Except these two have never had those real, future-oriented conversations. Zoe assumed, fairly, that Kevin didn’t want a family, so she never broached the subject. But the second he mentions kids, she knows this has to be discussed. She doesn’t waste a moment, letting Kevin know – gently, with consideration – that kids are not a part of her plan and never will be. Kevin’s thrown, but HE never mentioned it either. He’s never given ANY sign he’d want kids, not with Deja, Tess and Annie, not with Kate’s pregnancy. I have the feeling Kevin never really thought about it in those terms, never really asked himself what he wanted, before having this discussion with Zoe. I hesitate to call what she does an ultimatum, because it’s said so gently and with such honesty. But Zoe has no doubts on this, and she’s crystal clear that they shouldn’t continue down this road unless he’s on the same page.
Sophie has been on my mind lately – even before this week’s preview gave us a flash of her and Kevin standing outside her apartment. It’s only natural, after Kevin’s relapse, to think back to the last time we saw him like this. And remember that back in season two, Kevin left Sophie BECAUSE – in his booze addled mind – he suspected he didn’t want the same life that she did. Because he thought he could never give that to her, couldn’t be a father, that it would destroy him. That was the only time in all three seasons that Kevin has truly broached the subject of having kids before now, and it resulted directly in him blowing up his life. It’s poetic and apt, then, for an AA meeting in Park Slope to lead him directly back to her front door. Which Sophie, conveniently, just arrived at herself.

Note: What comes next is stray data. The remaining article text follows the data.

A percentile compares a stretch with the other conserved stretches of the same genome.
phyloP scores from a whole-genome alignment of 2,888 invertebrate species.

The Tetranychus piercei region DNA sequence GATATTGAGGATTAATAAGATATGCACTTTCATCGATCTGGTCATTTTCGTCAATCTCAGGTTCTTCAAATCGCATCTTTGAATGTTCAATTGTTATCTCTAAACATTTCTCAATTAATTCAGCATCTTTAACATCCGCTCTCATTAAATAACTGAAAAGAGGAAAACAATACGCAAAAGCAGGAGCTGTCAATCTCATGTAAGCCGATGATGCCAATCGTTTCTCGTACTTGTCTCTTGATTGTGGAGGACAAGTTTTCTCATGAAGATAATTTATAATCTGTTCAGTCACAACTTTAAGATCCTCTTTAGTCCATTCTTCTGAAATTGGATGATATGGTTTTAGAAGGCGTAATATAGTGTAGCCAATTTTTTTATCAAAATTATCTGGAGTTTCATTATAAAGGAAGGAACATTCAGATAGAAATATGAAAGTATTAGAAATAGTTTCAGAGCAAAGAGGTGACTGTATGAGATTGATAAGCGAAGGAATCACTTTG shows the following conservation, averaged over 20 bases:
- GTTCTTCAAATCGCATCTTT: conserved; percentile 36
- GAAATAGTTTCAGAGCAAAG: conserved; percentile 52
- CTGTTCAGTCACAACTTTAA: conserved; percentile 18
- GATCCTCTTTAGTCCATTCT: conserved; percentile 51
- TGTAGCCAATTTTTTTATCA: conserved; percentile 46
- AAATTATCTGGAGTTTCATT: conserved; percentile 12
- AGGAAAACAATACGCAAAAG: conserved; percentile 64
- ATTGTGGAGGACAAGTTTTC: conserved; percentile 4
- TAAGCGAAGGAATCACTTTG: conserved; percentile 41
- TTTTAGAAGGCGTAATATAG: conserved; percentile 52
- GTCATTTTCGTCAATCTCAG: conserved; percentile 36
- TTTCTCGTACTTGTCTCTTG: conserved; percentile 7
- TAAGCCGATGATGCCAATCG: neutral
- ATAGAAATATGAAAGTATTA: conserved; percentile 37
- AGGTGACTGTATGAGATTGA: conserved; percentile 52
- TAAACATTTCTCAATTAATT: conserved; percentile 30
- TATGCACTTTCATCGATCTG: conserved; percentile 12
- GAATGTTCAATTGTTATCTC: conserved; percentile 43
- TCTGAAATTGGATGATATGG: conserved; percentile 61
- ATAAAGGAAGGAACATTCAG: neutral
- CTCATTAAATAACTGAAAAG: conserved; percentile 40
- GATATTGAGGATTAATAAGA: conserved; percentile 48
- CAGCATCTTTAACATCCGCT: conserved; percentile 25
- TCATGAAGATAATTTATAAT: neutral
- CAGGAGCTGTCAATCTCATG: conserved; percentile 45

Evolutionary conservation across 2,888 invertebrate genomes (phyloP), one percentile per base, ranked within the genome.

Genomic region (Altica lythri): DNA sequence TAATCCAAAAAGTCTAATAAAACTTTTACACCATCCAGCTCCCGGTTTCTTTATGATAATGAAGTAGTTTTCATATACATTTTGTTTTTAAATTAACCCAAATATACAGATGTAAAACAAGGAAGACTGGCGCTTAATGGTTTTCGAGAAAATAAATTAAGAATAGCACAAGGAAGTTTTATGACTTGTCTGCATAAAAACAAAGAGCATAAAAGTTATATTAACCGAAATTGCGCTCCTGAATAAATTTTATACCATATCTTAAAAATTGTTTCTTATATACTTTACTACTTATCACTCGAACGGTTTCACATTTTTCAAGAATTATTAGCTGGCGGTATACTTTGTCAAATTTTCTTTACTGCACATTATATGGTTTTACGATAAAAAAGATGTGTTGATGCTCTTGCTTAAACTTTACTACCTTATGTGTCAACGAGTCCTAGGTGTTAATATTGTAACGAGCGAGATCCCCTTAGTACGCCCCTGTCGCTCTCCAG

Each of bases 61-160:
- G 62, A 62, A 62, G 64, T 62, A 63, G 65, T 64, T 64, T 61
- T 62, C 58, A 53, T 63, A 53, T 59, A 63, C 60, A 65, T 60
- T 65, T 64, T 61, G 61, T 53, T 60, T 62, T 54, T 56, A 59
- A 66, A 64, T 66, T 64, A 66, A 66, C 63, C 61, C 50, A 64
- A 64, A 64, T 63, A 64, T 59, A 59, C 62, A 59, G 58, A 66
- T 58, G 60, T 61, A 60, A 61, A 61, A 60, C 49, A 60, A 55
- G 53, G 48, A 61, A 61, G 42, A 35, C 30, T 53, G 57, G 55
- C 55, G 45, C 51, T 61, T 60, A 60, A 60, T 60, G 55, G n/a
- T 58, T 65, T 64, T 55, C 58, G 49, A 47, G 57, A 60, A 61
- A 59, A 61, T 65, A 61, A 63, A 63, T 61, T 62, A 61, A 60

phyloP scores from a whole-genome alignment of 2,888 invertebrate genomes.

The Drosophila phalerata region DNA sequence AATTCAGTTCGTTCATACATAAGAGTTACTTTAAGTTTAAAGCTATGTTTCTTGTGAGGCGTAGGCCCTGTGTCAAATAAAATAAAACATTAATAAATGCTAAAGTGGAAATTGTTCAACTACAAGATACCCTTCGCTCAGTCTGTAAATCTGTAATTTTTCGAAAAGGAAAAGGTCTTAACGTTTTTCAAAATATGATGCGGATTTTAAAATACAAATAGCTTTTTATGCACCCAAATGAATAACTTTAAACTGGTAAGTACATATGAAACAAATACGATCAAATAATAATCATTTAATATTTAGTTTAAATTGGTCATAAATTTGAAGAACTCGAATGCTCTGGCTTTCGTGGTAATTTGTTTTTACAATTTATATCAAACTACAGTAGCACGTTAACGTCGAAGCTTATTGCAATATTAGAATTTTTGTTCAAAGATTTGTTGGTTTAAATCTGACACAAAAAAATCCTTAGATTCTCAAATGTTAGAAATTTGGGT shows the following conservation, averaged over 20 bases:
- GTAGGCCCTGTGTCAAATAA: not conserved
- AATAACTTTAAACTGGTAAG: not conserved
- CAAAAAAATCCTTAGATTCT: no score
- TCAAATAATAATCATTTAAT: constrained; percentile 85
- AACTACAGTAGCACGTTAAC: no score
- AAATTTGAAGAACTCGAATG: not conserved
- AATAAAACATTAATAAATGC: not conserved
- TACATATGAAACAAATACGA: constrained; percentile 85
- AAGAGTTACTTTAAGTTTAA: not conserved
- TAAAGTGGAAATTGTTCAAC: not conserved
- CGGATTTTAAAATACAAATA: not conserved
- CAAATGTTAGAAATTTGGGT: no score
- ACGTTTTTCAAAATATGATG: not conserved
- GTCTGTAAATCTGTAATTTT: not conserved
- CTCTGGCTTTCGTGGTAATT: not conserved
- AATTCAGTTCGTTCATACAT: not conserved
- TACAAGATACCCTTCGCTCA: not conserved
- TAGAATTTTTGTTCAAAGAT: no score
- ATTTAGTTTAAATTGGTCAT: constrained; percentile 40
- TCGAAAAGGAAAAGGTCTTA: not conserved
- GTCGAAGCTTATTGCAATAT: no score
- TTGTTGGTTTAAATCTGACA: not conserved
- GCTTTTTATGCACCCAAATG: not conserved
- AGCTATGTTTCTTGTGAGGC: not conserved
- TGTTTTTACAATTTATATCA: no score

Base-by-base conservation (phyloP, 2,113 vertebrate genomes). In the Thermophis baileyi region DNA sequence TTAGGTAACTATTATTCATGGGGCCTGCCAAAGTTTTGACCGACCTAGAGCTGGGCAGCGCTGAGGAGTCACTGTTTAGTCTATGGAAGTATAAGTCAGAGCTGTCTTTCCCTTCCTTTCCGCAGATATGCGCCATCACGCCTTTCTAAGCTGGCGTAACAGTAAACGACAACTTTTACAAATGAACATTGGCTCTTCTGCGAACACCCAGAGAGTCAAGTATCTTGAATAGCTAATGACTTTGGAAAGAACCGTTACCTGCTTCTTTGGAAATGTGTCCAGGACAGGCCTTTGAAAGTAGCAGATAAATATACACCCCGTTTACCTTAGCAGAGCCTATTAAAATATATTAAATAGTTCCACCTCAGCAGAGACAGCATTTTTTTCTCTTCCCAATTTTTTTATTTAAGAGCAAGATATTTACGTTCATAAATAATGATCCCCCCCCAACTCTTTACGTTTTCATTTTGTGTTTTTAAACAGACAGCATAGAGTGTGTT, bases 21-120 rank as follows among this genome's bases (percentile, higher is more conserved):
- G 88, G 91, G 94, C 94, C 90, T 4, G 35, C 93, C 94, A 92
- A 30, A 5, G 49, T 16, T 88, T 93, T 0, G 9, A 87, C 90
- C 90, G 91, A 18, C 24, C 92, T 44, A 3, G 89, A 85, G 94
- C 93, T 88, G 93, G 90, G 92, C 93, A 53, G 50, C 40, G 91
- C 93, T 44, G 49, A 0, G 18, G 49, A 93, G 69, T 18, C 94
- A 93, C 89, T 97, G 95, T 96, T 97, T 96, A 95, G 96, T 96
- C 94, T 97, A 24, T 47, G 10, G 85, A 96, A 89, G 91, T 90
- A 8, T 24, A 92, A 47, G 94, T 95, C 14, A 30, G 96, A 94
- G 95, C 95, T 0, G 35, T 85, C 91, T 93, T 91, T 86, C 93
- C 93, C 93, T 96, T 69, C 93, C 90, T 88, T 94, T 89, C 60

Honestly, this whole exchange was lovely. The casual intimacy of Kevin calling her Soph as he promises he’ll leave and strike this AA meeting off his list, the willingness with which she said she wanted to know if he was okay, even if she spent the last year holding steady at 70% wanting to kill him and 30% wondering if he was alright. The fact that she answers his invitation for coffee with “I’m engaged,” and that Kevin knows that means it’s safer for both of them to have a real conversation.